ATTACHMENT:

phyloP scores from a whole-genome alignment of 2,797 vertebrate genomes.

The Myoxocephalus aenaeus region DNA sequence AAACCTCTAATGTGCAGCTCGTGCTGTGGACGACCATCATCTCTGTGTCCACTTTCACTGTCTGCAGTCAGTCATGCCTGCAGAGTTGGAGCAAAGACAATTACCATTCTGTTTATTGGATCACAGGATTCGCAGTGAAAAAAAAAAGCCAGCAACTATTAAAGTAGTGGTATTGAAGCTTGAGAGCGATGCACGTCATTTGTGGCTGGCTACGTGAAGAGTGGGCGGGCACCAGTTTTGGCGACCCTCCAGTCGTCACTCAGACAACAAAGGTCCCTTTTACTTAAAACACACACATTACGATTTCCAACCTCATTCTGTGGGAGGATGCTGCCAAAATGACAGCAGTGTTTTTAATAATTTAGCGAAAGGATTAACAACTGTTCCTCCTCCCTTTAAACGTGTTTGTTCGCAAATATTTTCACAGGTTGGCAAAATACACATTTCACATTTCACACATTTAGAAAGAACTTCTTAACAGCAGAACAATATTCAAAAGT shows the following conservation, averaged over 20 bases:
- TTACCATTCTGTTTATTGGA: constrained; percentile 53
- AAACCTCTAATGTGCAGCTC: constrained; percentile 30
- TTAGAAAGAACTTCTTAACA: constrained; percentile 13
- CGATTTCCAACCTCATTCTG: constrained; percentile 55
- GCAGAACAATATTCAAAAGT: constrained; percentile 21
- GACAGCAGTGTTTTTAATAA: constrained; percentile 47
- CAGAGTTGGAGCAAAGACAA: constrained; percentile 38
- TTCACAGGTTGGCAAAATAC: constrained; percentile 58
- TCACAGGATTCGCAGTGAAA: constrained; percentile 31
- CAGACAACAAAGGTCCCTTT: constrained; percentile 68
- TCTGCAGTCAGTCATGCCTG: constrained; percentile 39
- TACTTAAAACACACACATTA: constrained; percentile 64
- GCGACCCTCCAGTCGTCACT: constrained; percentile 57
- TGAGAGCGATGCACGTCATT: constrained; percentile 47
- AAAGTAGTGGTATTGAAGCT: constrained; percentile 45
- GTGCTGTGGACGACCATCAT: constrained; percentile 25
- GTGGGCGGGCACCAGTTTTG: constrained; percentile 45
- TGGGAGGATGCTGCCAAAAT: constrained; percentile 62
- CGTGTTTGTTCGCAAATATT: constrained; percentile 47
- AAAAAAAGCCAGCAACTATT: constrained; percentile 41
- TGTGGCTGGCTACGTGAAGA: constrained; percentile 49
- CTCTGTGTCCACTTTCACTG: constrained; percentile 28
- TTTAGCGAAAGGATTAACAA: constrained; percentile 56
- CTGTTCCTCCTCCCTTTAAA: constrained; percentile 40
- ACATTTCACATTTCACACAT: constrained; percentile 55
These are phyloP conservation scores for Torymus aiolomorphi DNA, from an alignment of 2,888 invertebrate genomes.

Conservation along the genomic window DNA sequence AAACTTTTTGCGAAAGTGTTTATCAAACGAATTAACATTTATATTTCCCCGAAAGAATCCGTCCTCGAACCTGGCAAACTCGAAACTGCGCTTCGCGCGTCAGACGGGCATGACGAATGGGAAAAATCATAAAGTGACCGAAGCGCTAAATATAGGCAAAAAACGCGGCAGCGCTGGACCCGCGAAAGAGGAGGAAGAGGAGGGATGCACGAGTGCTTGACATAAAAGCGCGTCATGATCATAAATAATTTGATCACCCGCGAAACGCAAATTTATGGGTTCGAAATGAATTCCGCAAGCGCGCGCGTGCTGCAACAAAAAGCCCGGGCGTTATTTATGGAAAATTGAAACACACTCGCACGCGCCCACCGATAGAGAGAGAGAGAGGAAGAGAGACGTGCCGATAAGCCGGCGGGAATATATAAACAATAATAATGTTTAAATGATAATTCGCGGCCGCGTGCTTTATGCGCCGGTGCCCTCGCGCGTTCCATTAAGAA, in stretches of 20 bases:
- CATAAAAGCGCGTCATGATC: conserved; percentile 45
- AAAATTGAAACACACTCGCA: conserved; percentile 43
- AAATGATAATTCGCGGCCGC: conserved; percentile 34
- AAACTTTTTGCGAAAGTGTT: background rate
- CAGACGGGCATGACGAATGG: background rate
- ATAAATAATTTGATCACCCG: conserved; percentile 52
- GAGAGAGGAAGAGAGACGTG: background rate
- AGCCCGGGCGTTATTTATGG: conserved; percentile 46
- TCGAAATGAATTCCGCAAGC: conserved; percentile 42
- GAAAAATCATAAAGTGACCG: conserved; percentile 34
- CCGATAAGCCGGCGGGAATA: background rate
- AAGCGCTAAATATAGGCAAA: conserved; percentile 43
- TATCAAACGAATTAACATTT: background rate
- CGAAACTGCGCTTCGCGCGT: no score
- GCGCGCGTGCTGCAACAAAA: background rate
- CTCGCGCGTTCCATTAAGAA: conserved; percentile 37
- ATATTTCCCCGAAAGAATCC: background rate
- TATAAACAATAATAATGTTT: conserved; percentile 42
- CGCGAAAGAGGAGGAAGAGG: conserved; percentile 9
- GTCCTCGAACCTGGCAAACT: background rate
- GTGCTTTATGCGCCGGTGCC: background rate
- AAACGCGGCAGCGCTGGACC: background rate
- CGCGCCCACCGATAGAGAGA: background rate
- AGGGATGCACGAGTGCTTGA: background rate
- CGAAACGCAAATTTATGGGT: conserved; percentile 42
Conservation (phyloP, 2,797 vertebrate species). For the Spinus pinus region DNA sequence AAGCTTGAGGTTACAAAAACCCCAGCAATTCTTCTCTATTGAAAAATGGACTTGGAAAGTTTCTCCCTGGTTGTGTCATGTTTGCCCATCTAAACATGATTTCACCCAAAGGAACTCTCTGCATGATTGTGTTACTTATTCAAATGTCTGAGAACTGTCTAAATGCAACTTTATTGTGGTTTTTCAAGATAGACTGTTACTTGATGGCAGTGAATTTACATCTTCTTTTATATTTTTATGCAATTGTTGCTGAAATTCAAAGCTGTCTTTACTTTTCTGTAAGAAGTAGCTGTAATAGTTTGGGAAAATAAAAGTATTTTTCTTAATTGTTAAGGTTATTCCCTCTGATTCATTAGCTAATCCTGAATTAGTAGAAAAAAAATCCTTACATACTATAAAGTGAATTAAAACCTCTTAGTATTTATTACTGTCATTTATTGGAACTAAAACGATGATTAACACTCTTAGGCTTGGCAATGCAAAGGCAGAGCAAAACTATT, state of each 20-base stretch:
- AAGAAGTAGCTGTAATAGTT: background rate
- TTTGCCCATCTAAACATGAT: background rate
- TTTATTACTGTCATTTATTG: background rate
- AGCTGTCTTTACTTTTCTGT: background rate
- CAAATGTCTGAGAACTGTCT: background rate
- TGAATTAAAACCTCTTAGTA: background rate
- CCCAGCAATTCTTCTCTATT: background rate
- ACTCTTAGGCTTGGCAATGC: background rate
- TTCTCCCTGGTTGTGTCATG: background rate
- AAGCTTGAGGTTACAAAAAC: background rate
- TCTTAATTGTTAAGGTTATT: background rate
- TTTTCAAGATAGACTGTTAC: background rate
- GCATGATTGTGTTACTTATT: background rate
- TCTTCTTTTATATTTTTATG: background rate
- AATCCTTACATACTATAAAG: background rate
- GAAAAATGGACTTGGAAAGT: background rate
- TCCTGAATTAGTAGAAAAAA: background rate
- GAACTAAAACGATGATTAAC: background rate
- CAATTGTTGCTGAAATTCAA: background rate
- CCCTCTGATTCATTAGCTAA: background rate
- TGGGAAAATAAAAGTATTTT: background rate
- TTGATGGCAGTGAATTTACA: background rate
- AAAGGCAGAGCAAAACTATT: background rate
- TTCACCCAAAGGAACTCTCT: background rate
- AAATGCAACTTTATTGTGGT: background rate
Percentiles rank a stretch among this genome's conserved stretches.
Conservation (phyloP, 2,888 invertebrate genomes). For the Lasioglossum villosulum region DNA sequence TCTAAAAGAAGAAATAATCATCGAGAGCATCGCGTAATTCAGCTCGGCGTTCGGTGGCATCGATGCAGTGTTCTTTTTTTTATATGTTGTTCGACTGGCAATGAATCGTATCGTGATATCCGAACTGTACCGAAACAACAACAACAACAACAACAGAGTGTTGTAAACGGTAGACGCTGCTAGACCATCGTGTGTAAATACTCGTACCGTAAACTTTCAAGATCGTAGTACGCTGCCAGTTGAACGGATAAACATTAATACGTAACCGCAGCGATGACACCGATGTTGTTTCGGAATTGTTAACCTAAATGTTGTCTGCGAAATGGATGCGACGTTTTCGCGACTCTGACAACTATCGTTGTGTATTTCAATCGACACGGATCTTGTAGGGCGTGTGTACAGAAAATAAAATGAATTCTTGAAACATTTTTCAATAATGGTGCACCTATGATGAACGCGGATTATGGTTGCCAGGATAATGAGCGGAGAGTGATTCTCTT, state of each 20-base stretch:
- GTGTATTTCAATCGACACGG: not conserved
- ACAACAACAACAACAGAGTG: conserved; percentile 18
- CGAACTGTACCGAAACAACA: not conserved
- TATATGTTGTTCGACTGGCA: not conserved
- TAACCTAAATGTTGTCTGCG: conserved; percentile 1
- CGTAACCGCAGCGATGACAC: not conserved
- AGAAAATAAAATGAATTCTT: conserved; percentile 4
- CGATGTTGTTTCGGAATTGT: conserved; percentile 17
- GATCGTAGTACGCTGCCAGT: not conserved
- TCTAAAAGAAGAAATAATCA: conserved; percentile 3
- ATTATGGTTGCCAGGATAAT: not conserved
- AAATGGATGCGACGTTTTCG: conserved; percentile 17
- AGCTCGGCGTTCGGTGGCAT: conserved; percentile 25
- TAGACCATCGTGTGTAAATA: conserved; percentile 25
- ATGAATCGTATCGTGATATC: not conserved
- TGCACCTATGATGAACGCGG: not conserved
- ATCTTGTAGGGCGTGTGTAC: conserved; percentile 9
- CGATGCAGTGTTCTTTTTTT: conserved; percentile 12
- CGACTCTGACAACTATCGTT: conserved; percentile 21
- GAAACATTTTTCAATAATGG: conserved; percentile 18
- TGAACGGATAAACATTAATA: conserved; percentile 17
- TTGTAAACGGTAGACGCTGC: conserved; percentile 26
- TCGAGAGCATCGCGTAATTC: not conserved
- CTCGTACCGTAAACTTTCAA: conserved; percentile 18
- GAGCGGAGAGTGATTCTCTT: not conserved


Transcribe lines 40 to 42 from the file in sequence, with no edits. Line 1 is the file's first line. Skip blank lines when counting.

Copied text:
- CCGATAAGCCGGCGGGAATA: background rate
- AAGCGCTAAATATAGGCAAA: conserved; percentile 43
- TATCAAACGAATTAACATTT: background rate